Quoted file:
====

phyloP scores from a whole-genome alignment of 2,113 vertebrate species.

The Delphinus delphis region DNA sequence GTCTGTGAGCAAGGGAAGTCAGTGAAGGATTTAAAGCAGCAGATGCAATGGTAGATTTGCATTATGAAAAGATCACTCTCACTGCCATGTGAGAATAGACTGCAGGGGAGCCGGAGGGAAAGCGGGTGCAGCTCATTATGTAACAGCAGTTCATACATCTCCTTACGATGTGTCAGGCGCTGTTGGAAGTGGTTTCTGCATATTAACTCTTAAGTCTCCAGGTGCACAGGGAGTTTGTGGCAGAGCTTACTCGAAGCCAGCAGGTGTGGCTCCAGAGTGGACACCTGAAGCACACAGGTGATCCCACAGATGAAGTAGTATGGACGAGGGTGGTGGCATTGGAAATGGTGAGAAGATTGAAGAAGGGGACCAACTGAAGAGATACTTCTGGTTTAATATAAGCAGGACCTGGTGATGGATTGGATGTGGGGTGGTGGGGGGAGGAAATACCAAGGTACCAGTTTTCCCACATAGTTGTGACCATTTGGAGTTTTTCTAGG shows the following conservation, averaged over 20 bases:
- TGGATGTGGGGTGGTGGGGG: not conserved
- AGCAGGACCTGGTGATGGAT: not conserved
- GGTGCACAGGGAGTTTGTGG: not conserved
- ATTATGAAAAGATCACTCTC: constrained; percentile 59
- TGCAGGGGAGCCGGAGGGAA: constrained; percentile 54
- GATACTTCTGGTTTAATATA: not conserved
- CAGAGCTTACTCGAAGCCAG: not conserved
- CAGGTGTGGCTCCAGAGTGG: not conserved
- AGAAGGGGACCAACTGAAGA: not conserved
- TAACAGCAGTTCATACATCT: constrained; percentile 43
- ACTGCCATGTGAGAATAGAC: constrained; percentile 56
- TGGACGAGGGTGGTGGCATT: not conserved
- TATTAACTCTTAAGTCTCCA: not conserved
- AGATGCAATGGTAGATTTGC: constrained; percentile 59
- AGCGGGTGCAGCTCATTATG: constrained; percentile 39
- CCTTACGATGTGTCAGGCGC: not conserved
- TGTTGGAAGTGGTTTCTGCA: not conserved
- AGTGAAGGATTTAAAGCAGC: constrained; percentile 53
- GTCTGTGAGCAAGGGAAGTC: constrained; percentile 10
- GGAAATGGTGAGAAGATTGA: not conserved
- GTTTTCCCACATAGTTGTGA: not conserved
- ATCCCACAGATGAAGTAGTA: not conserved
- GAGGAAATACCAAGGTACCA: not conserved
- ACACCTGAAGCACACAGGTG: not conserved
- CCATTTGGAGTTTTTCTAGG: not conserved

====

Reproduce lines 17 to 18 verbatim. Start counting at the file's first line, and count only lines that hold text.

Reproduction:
- AGCGGGTGCAGCTCATTATG: constrained; percentile 39
- CCTTACGATGTGTCAGGCGC: not conserved